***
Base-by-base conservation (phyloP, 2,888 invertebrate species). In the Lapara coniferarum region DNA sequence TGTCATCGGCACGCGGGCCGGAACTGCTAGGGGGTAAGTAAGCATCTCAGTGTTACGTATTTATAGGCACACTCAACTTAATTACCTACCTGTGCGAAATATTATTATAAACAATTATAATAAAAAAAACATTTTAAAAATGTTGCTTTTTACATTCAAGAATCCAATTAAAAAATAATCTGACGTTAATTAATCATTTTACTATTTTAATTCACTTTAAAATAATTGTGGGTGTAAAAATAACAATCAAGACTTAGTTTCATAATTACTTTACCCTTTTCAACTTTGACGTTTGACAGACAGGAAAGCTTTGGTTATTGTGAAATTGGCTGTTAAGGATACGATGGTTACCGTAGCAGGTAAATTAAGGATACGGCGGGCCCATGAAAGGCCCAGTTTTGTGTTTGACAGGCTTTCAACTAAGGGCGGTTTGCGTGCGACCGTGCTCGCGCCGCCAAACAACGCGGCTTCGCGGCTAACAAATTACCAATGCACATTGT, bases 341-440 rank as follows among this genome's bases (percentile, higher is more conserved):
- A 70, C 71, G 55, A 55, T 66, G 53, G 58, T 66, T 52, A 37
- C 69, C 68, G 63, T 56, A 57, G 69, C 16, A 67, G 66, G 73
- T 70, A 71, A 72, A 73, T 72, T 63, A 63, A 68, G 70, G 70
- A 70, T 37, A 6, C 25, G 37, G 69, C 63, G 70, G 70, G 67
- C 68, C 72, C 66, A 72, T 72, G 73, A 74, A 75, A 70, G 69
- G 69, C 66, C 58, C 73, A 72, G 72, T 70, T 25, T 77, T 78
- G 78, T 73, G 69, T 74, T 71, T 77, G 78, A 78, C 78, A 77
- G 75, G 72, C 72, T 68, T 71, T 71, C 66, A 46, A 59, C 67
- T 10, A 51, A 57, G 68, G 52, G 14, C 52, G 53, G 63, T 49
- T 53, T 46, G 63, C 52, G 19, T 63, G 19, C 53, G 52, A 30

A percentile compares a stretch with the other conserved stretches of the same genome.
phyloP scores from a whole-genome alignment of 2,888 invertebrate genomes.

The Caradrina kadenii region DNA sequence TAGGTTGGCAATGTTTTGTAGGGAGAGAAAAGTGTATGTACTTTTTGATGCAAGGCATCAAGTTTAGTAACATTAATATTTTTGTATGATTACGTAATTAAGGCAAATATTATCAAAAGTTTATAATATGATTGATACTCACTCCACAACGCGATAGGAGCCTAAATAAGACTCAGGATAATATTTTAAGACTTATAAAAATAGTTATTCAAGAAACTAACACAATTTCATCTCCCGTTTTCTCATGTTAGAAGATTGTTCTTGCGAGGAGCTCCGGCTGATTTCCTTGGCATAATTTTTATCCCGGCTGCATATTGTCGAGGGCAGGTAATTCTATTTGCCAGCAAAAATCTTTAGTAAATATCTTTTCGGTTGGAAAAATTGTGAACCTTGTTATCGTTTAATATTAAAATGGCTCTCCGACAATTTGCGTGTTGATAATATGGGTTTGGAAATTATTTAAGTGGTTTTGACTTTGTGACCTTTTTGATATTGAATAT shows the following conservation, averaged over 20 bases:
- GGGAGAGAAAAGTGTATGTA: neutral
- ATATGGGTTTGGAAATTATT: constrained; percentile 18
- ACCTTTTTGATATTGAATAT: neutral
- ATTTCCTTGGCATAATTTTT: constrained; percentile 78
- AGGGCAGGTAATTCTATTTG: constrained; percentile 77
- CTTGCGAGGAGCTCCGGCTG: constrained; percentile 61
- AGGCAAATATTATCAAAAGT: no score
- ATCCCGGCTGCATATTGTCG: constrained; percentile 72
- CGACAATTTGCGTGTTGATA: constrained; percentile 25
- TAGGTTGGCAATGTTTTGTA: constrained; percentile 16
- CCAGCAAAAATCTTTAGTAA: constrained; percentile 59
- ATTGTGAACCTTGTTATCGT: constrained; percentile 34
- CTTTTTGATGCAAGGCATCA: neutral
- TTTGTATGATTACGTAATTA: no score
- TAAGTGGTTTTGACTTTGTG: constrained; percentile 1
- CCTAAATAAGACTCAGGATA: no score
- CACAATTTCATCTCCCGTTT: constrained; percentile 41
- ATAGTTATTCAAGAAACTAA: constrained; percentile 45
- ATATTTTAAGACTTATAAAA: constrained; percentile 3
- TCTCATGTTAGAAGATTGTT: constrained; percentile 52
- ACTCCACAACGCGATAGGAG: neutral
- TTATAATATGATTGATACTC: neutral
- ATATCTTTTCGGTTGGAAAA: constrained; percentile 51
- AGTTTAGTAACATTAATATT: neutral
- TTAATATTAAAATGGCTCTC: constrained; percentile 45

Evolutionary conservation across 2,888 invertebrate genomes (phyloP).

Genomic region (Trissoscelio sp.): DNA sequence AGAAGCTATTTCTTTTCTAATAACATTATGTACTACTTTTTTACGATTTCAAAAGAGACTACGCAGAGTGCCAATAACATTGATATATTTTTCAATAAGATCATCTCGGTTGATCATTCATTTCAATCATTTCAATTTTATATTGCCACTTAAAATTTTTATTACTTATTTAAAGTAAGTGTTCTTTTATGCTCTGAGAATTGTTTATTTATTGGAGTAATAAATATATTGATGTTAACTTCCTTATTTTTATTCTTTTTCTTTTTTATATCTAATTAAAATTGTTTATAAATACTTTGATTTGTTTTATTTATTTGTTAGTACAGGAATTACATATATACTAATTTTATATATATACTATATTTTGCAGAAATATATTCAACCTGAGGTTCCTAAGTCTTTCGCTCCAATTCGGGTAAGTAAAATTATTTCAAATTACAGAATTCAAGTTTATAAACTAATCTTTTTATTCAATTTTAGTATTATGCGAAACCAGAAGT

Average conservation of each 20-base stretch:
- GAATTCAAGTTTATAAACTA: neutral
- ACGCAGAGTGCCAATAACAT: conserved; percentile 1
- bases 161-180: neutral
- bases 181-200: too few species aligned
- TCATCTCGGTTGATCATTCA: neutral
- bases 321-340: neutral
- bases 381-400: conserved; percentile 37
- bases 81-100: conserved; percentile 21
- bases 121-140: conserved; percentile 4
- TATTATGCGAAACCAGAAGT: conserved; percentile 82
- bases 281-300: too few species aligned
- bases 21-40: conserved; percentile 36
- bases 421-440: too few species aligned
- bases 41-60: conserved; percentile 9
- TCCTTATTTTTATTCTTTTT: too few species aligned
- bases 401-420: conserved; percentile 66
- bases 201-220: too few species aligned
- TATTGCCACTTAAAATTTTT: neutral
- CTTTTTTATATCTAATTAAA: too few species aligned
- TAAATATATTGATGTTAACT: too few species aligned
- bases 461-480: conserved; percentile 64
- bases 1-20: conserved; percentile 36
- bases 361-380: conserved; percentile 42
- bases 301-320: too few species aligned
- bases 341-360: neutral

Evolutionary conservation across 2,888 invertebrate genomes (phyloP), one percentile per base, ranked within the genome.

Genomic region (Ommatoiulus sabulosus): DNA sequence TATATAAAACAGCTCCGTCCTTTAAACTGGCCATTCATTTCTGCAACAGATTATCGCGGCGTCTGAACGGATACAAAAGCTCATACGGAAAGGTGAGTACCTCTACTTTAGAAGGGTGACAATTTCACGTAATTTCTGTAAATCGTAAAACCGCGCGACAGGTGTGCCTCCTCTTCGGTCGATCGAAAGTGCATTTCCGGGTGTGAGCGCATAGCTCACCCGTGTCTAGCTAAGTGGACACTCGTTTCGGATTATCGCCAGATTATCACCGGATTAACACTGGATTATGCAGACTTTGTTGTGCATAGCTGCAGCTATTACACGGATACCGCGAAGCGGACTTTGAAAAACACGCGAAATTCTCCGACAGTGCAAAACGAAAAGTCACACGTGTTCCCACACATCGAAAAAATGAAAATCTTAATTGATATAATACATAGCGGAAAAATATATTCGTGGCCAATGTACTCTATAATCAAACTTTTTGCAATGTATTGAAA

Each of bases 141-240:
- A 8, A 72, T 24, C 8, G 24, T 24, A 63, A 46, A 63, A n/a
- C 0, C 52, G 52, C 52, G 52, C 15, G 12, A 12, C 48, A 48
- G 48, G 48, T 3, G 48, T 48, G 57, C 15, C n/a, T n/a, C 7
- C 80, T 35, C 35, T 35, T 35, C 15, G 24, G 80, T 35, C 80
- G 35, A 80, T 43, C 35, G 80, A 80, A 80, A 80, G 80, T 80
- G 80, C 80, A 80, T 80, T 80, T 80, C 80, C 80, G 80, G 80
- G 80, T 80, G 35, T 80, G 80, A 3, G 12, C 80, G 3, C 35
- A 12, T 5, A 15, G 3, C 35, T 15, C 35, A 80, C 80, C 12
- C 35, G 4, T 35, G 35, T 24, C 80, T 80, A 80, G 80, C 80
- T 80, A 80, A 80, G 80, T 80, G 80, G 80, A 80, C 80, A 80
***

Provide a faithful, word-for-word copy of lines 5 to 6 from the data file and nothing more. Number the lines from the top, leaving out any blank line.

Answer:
- A 70, T 37, A 6, C 25, G 37, G 69, C 63, G 70, G 70, G 67
- C 68, C 72, C 66, A 72, T 72, G 73, A 74, A 75, A 70, G 69